Birmingham Chamber of Commerce and Industry has joined forces with business leaders in the north-west to urge the Government to press ahead with its #2.9 billion plans to widen the M6.
Proposals are on the drawing board to put four lanes in each direction between the M6 Toll at junction 11a to junction 19 at Knutsford. If it goes ahead it could reduce congestion significantly in both regions.
Both Birmingham and Manchester chambers - suspending their traditional rivalry - plan to respond to a study by Phil Goodwin, professor of transport policy at the University of the West Of England, into the business case for expansion.
BCI chief executive, and chairman of the West Midlands Business Transport Group, Jerry Blackett said: "We have already spent far too long talking about the M6. It is time to act now as doing nothing is no longer an option.
"Widening this stretch of the M6 is vital for the economies of two of the most important regions in the country. There is an inextricable link between economic growth and transport.
"The UK's economy is being impeded by our inadequate and antiquated transport system and congestion continues to cost the West Midlands more than #2.5 billion every year.
"As the Eddington Report found, we need to speed up our planning processes. We cannot afford to spend any more time talking about the M6 while congestion continues to cripple the economy.
"It has taken five years to get us where we are now - which is still no commitment to when the work will start let alone finish."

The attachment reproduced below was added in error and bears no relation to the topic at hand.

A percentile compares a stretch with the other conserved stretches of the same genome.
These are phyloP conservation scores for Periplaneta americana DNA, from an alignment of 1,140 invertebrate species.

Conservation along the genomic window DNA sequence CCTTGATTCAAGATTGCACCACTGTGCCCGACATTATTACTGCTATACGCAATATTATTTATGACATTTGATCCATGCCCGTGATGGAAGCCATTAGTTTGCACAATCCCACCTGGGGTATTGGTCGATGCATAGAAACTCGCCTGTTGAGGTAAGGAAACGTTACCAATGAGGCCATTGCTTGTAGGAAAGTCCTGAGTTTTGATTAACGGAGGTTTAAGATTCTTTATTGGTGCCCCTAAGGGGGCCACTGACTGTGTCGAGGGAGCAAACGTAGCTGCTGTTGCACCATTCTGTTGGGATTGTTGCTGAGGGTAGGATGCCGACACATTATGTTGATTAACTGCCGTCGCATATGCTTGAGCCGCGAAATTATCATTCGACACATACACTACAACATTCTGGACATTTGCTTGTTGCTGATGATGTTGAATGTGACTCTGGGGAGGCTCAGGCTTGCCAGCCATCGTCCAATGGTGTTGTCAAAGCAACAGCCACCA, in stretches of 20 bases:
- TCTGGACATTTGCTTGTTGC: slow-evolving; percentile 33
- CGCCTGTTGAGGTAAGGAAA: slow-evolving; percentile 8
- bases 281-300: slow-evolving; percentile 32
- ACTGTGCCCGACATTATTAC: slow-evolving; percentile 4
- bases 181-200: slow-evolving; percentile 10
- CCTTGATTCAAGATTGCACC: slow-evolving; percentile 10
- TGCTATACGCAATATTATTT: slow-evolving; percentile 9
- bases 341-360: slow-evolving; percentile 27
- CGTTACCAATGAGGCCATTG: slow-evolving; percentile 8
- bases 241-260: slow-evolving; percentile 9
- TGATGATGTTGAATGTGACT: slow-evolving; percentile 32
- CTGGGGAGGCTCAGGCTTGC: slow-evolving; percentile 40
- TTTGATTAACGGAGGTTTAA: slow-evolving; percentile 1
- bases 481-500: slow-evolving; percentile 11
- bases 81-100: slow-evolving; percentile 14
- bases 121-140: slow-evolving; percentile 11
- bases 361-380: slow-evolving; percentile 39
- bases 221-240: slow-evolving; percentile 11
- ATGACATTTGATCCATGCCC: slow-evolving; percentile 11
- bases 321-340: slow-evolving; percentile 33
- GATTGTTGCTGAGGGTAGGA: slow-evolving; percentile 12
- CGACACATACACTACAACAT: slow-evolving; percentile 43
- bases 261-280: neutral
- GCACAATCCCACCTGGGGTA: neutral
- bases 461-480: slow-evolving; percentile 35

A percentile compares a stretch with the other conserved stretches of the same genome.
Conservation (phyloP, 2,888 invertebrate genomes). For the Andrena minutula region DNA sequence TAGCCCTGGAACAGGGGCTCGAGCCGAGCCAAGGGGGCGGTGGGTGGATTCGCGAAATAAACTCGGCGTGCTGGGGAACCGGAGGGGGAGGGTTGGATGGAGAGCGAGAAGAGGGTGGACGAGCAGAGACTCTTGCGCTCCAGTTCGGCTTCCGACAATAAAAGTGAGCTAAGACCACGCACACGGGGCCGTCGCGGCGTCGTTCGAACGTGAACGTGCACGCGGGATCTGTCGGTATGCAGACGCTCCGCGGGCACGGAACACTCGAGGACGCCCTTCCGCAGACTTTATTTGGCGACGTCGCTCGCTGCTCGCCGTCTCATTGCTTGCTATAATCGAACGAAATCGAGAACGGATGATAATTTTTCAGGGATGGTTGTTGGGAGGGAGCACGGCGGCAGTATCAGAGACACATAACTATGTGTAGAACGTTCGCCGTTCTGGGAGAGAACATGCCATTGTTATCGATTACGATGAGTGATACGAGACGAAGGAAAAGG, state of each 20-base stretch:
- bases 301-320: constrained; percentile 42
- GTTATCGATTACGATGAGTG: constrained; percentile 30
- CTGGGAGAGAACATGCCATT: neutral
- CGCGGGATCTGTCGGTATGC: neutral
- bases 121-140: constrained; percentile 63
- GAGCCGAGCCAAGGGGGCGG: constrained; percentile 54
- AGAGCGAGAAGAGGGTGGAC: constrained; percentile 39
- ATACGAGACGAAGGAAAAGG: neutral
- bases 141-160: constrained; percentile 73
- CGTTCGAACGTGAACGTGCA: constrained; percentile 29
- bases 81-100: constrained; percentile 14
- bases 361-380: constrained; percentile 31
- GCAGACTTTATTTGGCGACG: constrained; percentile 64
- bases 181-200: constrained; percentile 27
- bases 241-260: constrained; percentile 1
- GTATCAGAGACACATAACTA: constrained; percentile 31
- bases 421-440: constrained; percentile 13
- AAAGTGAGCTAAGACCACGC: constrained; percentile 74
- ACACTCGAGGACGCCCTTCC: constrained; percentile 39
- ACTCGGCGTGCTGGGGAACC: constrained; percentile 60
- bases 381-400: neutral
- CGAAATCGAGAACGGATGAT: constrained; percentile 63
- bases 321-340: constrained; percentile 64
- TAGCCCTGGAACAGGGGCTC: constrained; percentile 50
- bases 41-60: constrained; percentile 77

He added: "While business recognises there are serious environmental issues to be addressed, car engines are getting cleaner to reduce any damaging impact.
"Smooth running, high speed car journeys are a far lesser pollutant compared to the slow, stop-start journeys experienced on congested routes.
"This study must not be allowed to distract attention from the pressing need to tackle congestion.
"Government needs to approve the widening of the M6 and provide the necessary investment to road infrastructure outside the south-east."
Chris Fletcher, policy director at Greater Manchester Chamber, added: "Our members took part in the consultation process in January 2006 and yet here we are half way through the following year with yet another report due on the impact of the scheme with no obvious sign of things moving forward.
"In this day and age it is right that environmental impact is taken into account but this has to be balanced by the damaging effect congestion has on the economy. We are acutely aware of this in Manchester at present with recent plans announced for a local congestion charge scheme.
"The situation regarding the M6 mirrors the fact that poor transport infrastructure harms business and long term economic growth."
Prof Goodwin has been commissioned by Newcastle-under-Lyme Borough Council, Friends of the Earth, Greenpeace, the Woodland Trust and charity Sustrans.
He has been asked to consider the impact of a widened M6 on traffic growth, climate change and the local road network.
Once completed the report will go to the Government to assist decision-making on the subject.